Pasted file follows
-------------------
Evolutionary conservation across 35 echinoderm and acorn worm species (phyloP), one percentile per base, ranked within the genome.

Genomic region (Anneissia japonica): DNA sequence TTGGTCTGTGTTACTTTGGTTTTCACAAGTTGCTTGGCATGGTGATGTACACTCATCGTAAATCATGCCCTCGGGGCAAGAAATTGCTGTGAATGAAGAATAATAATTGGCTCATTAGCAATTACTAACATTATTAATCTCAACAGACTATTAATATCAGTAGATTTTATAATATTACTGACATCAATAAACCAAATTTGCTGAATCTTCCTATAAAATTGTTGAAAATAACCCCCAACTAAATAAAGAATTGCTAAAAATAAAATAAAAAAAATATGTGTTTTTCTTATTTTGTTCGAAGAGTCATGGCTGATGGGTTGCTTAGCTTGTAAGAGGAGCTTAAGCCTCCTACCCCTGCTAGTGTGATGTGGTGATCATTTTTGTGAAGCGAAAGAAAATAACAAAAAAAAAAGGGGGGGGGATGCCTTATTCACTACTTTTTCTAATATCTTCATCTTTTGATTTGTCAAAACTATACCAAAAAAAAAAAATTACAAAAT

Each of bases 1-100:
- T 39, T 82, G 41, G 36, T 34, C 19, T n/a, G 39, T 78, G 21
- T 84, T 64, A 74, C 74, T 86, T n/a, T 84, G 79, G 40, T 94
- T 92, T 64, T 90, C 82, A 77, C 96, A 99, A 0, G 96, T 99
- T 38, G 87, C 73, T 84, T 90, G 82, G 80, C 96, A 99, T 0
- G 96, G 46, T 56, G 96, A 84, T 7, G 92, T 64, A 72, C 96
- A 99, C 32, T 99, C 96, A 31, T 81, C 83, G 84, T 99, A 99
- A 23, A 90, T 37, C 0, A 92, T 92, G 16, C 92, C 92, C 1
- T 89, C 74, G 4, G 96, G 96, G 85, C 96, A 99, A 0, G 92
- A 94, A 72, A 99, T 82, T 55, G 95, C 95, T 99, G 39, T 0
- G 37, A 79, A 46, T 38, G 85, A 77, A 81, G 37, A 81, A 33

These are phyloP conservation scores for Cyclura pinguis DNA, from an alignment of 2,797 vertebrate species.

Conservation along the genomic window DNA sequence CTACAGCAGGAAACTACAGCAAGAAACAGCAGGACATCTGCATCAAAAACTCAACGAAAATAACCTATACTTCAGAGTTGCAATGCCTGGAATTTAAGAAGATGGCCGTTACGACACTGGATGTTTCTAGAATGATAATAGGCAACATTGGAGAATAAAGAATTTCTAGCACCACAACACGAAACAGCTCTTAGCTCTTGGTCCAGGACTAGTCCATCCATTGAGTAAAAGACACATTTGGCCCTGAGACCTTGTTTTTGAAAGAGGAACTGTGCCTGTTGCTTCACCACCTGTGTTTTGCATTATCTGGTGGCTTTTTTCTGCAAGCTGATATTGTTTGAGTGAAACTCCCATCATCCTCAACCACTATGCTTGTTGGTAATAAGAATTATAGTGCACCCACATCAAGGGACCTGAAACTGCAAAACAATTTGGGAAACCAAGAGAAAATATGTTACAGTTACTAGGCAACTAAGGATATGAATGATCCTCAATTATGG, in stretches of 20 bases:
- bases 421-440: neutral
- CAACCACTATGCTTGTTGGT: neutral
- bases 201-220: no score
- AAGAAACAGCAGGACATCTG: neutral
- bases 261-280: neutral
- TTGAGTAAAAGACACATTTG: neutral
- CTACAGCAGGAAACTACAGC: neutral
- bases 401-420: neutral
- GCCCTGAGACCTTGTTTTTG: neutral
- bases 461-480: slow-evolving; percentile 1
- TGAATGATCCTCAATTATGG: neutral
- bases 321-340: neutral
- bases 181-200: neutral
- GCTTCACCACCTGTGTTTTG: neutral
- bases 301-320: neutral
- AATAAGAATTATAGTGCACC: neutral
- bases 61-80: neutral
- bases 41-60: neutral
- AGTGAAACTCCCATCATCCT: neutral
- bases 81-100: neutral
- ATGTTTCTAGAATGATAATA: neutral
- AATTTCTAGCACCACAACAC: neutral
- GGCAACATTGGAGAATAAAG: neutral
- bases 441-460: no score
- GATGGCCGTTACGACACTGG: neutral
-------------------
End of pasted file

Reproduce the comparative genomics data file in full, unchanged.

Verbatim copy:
Evolutionary conservation across 35 echinoderm and acorn worm species (phyloP), one percentile per base, ranked within the genome.

Genomic region (Anneissia japonica): DNA sequence TTGGTCTGTGTTACTTTGGTTTTCACAAGTTGCTTGGCATGGTGATGTACACTCATCGTAAATCATGCCCTCGGGGCAAGAAATTGCTGTGAATGAAGAATAATAATTGGCTCATTAGCAATTACTAACATTATTAATCTCAACAGACTATTAATATCAGTAGATTTTATAATATTACTGACATCAATAAACCAAATTTGCTGAATCTTCCTATAAAATTGTTGAAAATAACCCCCAACTAAATAAAGAATTGCTAAAAATAAAATAAAAAAAATATGTGTTTTTCTTATTTTGTTCGAAGAGTCATGGCTGATGGGTTGCTTAGCTTGTAAGAGGAGCTTAAGCCTCCTACCCCTGCTAGTGTGATGTGGTGATCATTTTTGTGAAGCGAAAGAAAATAACAAAAAAAAAAGGGGGGGGGATGCCTTATTCACTACTTTTTCTAATATCTTCATCTTTTGATTTGTCAAAACTATACCAAAAAAAAAAAATTACAAAAT

Each of bases 1-100:
- T 39, T 82, G 41, G 36, T 34, C 19, T n/a, G 39, T 78, G 21
- T 84, T 64, A 74, C 74, T 86, T n/a, T 84, G 79, G 40, T 94
- T 92, T 64, T 90, C 82, A 77, C 96, A 99, A 0, G 96, T 99
- T 38, G 87, C 73, T 84, T 90, G 82, G 80, C 96, A 99, T 0
- G 96, G 46, T 56, G 96, A 84, T 7, G 92, T 64, A 72, C 96
- A 99, C 32, T 99, C 96, A 31, T 81, C 83, G 84, T 99, A 99
- A 23, A 90, T 37, C 0, A 92, T 92, G 16, C 92, C 92, C 1
- T 89, C 74, G 4, G 96, G 96, G 85, C 96, A 99, A 0, G 92
- A 94, A 72, A 99, T 82, T 55, G 95, C 95, T 99, G 39, T 0
- G 37, A 79, A 46, T 38, G 85, A 77, A 81, G 37, A 81, A 33

These are phyloP conservation scores for Cyclura pinguis DNA, from an alignment of 2,797 vertebrate species.

Conservation along the genomic window DNA sequence CTACAGCAGGAAACTACAGCAAGAAACAGCAGGACATCTGCATCAAAAACTCAACGAAAATAACCTATACTTCAGAGTTGCAATGCCTGGAATTTAAGAAGATGGCCGTTACGACACTGGATGTTTCTAGAATGATAATAGGCAACATTGGAGAATAAAGAATTTCTAGCACCACAACACGAAACAGCTCTTAGCTCTTGGTCCAGGACTAGTCCATCCATTGAGTAAAAGACACATTTGGCCCTGAGACCTTGTTTTTGAAAGAGGAACTGTGCCTGTTGCTTCACCACCTGTGTTTTGCATTATCTGGTGGCTTTTTTCTGCAAGCTGATATTGTTTGAGTGAAACTCCCATCATCCTCAACCACTATGCTTGTTGGTAATAAGAATTATAGTGCACCCACATCAAGGGACCTGAAACTGCAAAACAATTTGGGAAACCAAGAGAAAATATGTTACAGTTACTAGGCAACTAAGGATATGAATGATCCTCAATTATGG, in stretches of 20 bases:
- bases 421-440: neutral
- CAACCACTATGCTTGTTGGT: neutral
- bases 201-220: no score
- AAGAAACAGCAGGACATCTG: neutral
- bases 261-280: neutral
- TTGAGTAAAAGACACATTTG: neutral
- CTACAGCAGGAAACTACAGC: neutral
- bases 401-420: neutral
- GCCCTGAGACCTTGTTTTTG: neutral
- bases 461-480: slow-evolving; percentile 1
- TGAATGATCCTCAATTATGG: neutral
- bases 321-340: neutral
- bases 181-200: neutral
- GCTTCACCACCTGTGTTTTG: neutral
- bases 301-320: neutral
- AATAAGAATTATAGTGCACC: neutral
- bases 61-80: neutral
- bases 41-60: neutral
- AGTGAAACTCCCATCATCCT: neutral
- bases 81-100: neutral
- ATGTTTCTAGAATGATAATA: neutral
- AATTTCTAGCACCACAACAC: neutral
- GGCAACATTGGAGAATAAAG: neutral
- bases 441-460: no score
- GATGGCCGTTACGACACTGG: neutral